The things we throw away in the course of daily life become valuable tools when we’re a hundred miles from the nearest vending machine. One of the greatest joys outdoor living is the knowledge that even the smallest things can make you quicker, better, and stronger.

So don’t throw out that soda can or walk on past the litter near your campsite — read this list and turn that trash into survival gold.

Hunt and Fish with a Soda Can

Cut a wide triangle into a piece of stiff aluminum and fold in half to make a spear point. Strengthen it further by folding it over a stiff material such as wood or stone, attach it to a shaft, and you’ll have a weapon suitable for hunting small game.

If you’re fishing, remove the can’s pop-top and cut away some of the metal until you have a hook shape. This won’t be strong enough to capture a large mouth bass, but you might get a guppy out of it.

Turn a Can into a Stove

There are many varieties of can stoves, which range in complexity and quality of performance. Three common types are the tuna can, soda can, and tin can stoves.

The tuna can stove is the simplest, but isn’t reusable. Fill a tuna can with a roll of cardboard and construct a couple of wicks. Pour in melted wax. This creates a cheap and lightweight stove that will burn for a while, but once the cardboard has burnt, it turns back into trash.

The soda can stove is arguably the most popular homemade model. It requires two soda cans and denatured alcohol for fuel, but is relatively simple to construct. It can be reused, burns hot, and is extremely lightweight.

A rocket stove design utilizes several tin cans from soup or dog food, as well as vermiculite, and requires you to cut sheet metal. While more involved to build and significantly heavier, these deluxe models are wood-burning and can double as heaters. This is the stove you’ll want if you’re planning on exiting society for quite some time and you count on good home cooking. Raccoon has never tasted so good!

Bake Inside an Orange Peel

Baking Cake in an Orange Peel

Baking in an orange peel over a campfire

Peel your oranges carefully from now on. These inedible husks make great leak-proof vessels for baking in the coals, as the thick, moist rind helps your batter or dough cook evenly and resists burning. Just slice the orange in half to remove the fruit, fill with batter, and secure the top with toothpicks or wood shards. And there’s nothing to wash; when your food is cooked, the rind is now a bowl as well.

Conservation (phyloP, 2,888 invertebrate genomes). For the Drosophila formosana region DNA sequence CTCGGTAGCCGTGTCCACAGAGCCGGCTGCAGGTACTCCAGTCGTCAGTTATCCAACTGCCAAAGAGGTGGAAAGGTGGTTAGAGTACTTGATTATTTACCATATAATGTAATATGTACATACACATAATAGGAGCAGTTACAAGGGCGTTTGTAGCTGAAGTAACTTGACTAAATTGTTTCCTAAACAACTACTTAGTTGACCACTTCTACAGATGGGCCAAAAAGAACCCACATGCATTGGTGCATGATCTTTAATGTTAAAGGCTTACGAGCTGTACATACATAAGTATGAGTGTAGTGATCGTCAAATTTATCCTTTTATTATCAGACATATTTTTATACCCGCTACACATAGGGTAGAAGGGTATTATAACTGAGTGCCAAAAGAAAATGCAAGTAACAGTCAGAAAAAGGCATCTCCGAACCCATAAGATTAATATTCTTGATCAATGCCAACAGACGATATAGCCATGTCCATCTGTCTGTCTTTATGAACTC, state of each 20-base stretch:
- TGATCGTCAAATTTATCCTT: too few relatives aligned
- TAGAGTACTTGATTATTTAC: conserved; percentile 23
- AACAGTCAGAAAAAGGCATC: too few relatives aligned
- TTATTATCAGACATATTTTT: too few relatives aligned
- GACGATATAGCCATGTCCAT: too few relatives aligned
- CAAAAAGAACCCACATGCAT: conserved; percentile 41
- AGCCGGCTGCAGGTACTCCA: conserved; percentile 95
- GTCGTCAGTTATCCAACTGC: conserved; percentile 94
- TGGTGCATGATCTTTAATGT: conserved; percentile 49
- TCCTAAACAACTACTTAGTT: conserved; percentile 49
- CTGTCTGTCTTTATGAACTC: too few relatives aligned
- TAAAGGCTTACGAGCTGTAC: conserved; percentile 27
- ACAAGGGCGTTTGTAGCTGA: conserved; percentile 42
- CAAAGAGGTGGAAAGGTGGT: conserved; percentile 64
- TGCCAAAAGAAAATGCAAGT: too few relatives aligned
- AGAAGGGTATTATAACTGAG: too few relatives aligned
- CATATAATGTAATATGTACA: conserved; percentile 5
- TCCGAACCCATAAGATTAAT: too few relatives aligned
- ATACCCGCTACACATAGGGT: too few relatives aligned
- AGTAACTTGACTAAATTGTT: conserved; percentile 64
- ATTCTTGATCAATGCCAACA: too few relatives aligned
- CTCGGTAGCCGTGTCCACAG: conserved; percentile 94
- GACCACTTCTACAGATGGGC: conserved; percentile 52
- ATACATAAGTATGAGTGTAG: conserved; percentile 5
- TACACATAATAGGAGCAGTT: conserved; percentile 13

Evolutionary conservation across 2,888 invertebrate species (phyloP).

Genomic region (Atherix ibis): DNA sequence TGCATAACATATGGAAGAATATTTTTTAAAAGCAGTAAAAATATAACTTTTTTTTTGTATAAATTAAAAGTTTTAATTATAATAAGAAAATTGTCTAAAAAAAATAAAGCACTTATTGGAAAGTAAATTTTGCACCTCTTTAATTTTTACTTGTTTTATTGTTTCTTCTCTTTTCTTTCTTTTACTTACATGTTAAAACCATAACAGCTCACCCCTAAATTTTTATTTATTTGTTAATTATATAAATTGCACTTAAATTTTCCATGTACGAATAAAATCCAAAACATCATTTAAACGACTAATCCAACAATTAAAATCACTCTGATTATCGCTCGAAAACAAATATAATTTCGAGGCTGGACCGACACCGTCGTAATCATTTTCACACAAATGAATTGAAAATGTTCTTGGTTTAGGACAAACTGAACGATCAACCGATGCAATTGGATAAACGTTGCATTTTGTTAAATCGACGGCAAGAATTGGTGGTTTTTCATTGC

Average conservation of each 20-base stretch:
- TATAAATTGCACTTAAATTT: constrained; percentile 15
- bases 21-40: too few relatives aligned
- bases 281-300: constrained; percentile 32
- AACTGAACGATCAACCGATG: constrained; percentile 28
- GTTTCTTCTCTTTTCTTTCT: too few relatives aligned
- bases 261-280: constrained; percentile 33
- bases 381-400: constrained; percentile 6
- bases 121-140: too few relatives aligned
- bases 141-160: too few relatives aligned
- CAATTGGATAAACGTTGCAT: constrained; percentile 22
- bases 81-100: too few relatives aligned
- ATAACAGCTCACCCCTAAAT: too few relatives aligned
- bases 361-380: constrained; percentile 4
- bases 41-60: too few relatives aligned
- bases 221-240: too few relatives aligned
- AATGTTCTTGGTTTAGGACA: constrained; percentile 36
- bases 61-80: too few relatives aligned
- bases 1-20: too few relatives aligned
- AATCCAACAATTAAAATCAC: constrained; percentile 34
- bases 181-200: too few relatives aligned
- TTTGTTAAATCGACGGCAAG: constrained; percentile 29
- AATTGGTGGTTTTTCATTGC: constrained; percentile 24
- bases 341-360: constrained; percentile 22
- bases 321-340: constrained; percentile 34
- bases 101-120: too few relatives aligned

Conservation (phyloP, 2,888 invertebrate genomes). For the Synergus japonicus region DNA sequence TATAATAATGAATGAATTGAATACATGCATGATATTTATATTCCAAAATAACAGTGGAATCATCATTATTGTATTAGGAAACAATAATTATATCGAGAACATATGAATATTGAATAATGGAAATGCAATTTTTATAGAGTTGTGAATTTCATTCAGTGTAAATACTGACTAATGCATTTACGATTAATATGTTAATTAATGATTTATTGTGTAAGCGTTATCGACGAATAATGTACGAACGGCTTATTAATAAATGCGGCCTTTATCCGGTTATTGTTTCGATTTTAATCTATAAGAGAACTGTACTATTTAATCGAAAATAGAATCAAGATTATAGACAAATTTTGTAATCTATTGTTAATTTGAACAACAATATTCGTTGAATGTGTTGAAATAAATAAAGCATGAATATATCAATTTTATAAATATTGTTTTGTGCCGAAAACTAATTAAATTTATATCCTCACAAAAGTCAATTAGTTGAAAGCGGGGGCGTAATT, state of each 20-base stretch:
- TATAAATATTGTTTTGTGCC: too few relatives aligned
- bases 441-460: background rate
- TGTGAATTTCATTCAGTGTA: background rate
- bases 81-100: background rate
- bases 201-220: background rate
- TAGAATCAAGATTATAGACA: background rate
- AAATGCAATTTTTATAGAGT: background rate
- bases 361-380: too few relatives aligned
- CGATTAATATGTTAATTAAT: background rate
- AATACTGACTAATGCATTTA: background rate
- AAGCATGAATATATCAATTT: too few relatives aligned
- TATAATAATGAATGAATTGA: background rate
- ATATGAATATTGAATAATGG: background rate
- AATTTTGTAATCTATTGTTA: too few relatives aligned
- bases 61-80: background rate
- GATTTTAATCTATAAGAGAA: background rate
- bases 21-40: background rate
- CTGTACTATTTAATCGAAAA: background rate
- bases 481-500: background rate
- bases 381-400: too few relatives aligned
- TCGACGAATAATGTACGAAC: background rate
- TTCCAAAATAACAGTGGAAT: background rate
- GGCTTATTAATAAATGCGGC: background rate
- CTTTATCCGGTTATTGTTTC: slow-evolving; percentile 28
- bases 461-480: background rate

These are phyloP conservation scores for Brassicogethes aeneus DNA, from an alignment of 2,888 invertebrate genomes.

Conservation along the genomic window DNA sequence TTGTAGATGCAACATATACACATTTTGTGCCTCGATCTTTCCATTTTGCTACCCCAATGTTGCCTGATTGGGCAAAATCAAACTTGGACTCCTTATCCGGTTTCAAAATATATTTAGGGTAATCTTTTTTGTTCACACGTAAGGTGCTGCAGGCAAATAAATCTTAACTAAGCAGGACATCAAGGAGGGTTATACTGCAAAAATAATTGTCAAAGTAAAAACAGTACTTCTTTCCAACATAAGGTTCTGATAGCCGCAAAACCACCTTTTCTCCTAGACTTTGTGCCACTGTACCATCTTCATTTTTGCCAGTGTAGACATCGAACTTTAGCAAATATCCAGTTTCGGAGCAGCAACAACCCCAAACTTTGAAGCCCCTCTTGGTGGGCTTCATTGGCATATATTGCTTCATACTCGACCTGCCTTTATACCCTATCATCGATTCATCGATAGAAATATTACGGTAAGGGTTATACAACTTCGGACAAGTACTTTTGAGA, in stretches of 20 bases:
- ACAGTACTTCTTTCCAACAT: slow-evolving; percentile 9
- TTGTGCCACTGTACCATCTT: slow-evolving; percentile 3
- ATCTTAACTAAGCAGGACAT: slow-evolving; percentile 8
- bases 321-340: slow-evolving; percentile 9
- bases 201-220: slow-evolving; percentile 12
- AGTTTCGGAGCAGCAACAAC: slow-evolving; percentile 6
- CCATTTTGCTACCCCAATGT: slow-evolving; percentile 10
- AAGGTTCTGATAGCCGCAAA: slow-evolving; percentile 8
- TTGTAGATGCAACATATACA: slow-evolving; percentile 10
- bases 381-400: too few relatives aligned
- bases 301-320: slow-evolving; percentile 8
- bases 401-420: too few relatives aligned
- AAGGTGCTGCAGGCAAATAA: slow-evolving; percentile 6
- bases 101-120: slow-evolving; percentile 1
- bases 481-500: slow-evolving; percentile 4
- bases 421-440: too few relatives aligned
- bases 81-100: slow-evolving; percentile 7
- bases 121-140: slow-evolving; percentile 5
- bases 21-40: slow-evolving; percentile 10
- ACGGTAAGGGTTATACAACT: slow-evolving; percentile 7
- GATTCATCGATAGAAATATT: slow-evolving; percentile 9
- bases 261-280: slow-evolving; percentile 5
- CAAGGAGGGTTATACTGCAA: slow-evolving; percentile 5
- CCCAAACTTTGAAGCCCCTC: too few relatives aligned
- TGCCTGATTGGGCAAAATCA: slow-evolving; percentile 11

Make a Weapon Out of Old Newspapers

By rolling and folding newspaper sheets into a brick-like shape with a handle on one end and a fold at the other, you can actually create a basic self-defense tool. When folded, something as thin as a piece of newsprint becomes what’s known as a Millwall brick – a blunt object capable of afflicting significantly greater trauma than a fist. It’s rudimentary, but if there’s a snake in your tent and you left your Uzi at home, you’ll be very glad you’ve got it.

Start a Fire with a Bottle

By filling a glass or plastic bottle with water and holding it in bright sunshine above a pile of tinder, you can focus the light beams into starting a flame. Due to the wily laws of physics, you’ve got to get the angle just right, so this is definitely a technique for the patient. Let’s face it, though – you’re in the middle of the wilderness. Where were you planning on going?

Start a Fire with an Egg Carton and Some Dryer Lint

Egg cartons are great material for starting a fire. Stuff each cavity full of dryer lint and cut each cup apart from the group. Fold each compartment shut and seal with melted wax; each package is now a waterproof fire starter that will burn for about 15 minutes.

If you can’t get your fire started by then, keep reading this site to bolster your survival skills. It seems like you’ve got a lot to learn.

Use a Trash Bag for Anything and Everything

Trash Bag Shelter

Trash Bag Shelter via

Lightweight and impermeable, a trash bag is one of the most useful things you can have when you’re in the elements. Cut slits in it and hang it over the entrance to your shelter for a fly and mosquito screen. Wear it as a poncho for rain protection. Layer it under your clothes in cold weather for extra insulation or tape it over a wound for protection from dirt and infection. We’ve even heard of people blowing them up with air for a makeshift pillow.

If you’re a real outside-the-box thinker who likes to get creative, you might even be able to use it as some sort of bag. Hust don’t be surprised if people start calling you crazy.

Make an AM/FM Clock Radio Out of a Coconut

Seriously? Unless you are camping with The Professor from Gilligan’s Island, you’re out of luck. Besides, where were you planning on getting that coconut?